Subject: Re: CVS commit: basesrc/bin/ksh
To: NetBSD Userlevel Technical Discussion List <>
From: der Mouse <mouse@Rodents.Montreal.QC.CA>
List: tech-userlevel
Date: 10/16/2002 19:30:22
>>> Sure there's tcsh, but has it really added anything fundamental
>>> (beyond command-line editing, of course) that its users now use
>>> widely and agree is essential for all "csh"-like shells?
>> Not that I know of - but in my opinion, that weakens, rather than
>> strengthens, your argument, because it means that csh is
>> satisfactory as it stands, rather than needing constant improvement.
> Obviously for your argument to have any meaning we would have to find
> some significant numbers of users who are (still?) actively using csh
> as an important (to them, at least) and maybe even primary scripting
> language.

And we (finally!) begin to see where you are arguing from: a position
that the appropriate metric to judge a shell's goodness is based on its
use as a scripting language.

> I am indeed talking about the language since of course the user
> interface of the interpreter can be almost trivially re-grafted onto
> any interpreter

Indeed?  I challenge you, then, to configure /bin/sh, or /bin/ksh for
that matter, to make it look like csh.

Don't forget to include handling >& and |&, distinguishing between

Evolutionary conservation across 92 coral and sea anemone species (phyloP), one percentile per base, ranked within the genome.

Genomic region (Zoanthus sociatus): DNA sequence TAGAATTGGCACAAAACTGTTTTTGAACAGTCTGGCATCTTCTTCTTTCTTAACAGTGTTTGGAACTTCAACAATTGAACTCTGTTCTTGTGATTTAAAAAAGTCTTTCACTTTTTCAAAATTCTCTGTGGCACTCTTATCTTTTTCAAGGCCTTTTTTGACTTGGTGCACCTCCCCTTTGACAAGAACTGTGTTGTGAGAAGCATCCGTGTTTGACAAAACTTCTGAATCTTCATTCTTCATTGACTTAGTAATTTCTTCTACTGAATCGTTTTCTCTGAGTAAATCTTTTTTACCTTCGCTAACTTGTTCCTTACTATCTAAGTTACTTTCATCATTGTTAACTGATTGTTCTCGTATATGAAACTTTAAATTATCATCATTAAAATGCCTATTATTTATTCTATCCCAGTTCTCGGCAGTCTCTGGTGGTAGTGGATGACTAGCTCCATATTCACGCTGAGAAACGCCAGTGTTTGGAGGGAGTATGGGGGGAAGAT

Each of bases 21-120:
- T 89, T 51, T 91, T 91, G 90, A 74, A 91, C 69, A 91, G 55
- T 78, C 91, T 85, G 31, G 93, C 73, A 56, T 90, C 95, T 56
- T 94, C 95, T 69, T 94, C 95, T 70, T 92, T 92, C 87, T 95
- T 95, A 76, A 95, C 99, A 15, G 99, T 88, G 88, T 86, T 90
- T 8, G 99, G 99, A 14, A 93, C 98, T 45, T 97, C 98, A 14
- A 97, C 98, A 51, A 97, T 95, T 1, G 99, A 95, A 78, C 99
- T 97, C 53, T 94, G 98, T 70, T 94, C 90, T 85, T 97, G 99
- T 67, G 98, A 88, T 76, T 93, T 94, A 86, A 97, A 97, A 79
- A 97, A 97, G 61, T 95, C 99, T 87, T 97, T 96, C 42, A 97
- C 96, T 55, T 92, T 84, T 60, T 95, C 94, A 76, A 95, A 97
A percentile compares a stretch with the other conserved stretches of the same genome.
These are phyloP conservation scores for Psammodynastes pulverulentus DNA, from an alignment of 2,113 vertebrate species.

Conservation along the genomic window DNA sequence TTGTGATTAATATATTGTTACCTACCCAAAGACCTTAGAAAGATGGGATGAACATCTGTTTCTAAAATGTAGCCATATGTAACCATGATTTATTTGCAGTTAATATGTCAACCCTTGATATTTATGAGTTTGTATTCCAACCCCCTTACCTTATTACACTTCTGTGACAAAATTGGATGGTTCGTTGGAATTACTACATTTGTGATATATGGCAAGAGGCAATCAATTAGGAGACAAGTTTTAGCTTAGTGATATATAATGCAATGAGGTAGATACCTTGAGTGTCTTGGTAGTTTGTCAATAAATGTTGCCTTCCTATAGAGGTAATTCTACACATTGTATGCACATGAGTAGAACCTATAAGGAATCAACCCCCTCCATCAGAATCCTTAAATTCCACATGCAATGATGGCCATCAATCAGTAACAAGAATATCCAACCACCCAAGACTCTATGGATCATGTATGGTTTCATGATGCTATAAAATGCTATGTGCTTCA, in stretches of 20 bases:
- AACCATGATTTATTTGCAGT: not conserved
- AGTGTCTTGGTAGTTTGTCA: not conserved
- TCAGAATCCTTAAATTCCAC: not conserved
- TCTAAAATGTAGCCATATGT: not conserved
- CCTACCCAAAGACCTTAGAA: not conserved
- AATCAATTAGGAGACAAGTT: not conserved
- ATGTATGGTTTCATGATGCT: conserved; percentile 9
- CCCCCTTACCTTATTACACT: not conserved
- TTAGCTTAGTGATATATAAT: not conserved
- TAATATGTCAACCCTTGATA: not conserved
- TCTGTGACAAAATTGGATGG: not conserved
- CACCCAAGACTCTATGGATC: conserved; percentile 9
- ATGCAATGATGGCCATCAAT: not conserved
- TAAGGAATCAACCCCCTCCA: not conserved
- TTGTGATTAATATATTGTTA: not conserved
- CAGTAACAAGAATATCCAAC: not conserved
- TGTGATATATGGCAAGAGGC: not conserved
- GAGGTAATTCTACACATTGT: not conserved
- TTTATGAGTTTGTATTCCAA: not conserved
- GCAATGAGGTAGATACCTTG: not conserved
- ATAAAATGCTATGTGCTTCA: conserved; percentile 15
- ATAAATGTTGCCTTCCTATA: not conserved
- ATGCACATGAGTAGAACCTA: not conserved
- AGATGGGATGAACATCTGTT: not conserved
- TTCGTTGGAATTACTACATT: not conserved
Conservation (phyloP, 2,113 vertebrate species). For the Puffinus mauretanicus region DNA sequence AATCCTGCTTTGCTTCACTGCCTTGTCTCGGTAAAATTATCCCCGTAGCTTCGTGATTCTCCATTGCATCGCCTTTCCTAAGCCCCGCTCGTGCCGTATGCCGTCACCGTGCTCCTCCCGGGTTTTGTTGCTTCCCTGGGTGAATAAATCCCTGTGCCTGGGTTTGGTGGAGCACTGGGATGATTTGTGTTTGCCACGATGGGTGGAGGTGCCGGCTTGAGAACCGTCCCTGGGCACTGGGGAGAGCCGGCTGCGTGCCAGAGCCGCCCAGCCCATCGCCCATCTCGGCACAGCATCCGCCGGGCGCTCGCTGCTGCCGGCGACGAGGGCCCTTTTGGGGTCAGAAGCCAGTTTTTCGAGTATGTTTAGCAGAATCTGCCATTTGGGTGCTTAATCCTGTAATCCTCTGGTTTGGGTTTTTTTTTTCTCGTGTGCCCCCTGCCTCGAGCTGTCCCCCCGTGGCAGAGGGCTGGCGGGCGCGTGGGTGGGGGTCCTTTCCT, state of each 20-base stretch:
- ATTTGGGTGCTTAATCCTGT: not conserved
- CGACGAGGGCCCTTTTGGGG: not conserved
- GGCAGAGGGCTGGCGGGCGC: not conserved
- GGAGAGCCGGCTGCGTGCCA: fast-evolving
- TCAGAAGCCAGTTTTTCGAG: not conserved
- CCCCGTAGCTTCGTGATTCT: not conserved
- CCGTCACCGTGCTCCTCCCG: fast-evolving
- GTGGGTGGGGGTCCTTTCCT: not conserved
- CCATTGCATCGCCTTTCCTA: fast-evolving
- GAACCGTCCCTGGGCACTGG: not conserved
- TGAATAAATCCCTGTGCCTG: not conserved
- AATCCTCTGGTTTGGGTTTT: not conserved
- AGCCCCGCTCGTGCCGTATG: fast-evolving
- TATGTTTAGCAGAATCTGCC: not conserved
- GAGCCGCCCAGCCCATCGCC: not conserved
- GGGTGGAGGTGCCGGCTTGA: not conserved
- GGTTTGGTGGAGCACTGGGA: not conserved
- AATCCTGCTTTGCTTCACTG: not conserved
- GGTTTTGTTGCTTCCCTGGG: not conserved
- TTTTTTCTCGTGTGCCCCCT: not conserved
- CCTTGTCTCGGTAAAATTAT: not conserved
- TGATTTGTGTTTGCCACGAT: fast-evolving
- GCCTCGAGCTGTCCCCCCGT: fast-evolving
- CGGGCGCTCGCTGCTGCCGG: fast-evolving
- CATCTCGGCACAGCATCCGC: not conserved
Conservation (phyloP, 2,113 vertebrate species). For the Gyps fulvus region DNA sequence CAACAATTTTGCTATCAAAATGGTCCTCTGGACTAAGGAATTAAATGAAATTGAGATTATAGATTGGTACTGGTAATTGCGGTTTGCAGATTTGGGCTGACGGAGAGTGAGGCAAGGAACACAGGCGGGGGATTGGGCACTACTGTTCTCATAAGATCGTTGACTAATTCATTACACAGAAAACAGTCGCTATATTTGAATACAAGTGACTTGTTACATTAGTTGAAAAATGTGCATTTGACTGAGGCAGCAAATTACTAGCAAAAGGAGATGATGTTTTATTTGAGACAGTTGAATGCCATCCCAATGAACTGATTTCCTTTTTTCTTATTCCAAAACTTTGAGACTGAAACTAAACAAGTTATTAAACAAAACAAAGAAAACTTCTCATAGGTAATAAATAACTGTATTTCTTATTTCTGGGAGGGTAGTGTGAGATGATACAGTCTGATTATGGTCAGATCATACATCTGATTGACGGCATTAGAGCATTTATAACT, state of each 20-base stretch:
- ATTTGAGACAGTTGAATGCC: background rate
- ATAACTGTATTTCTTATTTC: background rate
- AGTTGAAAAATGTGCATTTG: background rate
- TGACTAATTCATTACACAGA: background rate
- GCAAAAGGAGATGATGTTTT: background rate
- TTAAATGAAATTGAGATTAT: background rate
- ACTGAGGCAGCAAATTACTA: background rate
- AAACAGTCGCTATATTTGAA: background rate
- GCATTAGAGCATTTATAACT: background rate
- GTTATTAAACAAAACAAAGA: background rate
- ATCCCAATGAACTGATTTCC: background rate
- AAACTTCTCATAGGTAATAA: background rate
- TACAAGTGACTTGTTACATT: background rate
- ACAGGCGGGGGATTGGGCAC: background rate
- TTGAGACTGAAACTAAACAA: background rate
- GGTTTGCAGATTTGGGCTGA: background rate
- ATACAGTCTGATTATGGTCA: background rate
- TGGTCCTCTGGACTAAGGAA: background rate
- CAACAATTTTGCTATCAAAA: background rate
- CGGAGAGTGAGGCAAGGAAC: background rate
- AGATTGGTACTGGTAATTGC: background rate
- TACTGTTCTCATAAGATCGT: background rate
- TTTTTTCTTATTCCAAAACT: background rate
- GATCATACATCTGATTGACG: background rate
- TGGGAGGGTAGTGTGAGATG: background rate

shell variables and environment variables, and handling aliases
containing history references.  (Providing an "alias" that massages the
alias into a shell function is acceptable, provided you preserve the

Then, I challenge, nay, I *defy*, you to do so "almost trivially".

> You yourself go on to agree that csh is a horrible programming
> language, so if it were to be used in any significant way then it
> could only be expected that there really would be desparate need for
> constant and major improvement in the language.

Only if "any significant way" necessarily implies its use as a
scripting language.

My login shell is a csh derivative.  But I never use it for scripts;
with only two exceptions, all my shell scripts are sh scripts.  (The
two exceptions are my .cshrc and .login.)

>> csh works very well indeed for its target, interactive use.
> The point is that ksh (and in particular pdksh) works even better for
> interactive use, [...]

Not for me.  You seem to be under some kind of impression that sh and
csh have no significant differences for interactive use, aside from
command-line editing.  This may be true for your value of
"significant", but is definitely not so for mine.

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